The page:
While activating an influencer campaign sounds simple enough — and for the most part, it is — there’s serious strategy behind it. It’s become a multitiered tactic for marketers looking to move away from print and television campaigns that fail to resonate with a generation that’s constantly plugged in. “Advertisers are moving away from the traditional CPM model with banner and homepage takeovers, and reallocating those budgets to integrated partnerships and sponsored content,” Lake said. “Some are shifting all funds to social-only activations on Instagram using the new swipe up capability. For traditional publishers, influencers were once bucketed as added value. Now, the talent is anchoring the campaign, creating the content, appearing in it and amplifying it.”

We’re seeing these campaigns significantly transcend traditional marketing efforts — particularly in the fashion and beauty space. Social audiences went into a frenzy over the Dolce & Gabbana fall 2017 men’s show, where influencers such as Cameron Dallas and Luka Sabbat stalked the runways instead of traditional models, in a bid to connect the brand with a younger, digitally driven audience.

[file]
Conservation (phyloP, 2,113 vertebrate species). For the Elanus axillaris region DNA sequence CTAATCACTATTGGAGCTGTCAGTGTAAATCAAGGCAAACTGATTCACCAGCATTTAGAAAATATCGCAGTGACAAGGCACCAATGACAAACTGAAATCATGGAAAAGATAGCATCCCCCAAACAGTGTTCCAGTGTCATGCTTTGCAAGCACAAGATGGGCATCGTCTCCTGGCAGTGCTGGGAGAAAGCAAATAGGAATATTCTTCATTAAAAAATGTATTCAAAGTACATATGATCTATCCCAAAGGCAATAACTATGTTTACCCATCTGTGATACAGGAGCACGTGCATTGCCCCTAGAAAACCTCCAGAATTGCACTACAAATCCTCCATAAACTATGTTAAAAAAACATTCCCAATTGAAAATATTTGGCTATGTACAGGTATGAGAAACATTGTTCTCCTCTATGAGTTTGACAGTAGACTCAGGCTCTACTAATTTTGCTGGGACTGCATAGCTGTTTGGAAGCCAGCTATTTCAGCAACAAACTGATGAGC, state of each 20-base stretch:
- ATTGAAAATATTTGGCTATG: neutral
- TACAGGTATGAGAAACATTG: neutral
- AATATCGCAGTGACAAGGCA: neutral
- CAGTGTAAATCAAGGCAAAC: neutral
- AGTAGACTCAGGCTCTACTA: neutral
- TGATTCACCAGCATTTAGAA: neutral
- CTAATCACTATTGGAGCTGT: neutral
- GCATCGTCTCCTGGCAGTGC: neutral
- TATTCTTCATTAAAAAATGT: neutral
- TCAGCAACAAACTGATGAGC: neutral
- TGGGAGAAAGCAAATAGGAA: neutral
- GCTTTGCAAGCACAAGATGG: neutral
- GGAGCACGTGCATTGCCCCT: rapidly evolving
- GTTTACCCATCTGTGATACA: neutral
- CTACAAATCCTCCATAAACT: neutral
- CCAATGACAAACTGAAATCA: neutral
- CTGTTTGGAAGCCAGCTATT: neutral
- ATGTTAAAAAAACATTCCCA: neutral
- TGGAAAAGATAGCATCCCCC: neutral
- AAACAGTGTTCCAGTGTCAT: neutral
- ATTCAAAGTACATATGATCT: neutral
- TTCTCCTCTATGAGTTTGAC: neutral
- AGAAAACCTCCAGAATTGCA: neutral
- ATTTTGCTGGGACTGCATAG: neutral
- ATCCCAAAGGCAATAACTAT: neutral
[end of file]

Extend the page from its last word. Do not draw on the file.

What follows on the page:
These Millennials with mammoth followings were previously found in the front row for the spring 2017 collections. This season, they were relegated to the runway — cementing their relationship with the Italian fashion house. “We’ve seen a big shift in the landscape as brands are dedicating budgets and teams to focus on influencer marketing,” Lake said. “Six years ago, the term blogger was a dirty word. Brands would work with a blogger to check off a box — primarily for amplification reasons and to round out a p.r. plan. Today, we’re seeing influencers taking the reins on creative, appearing in national ad campaigns, launching products, writing books, hosting events and doing national retail tours.”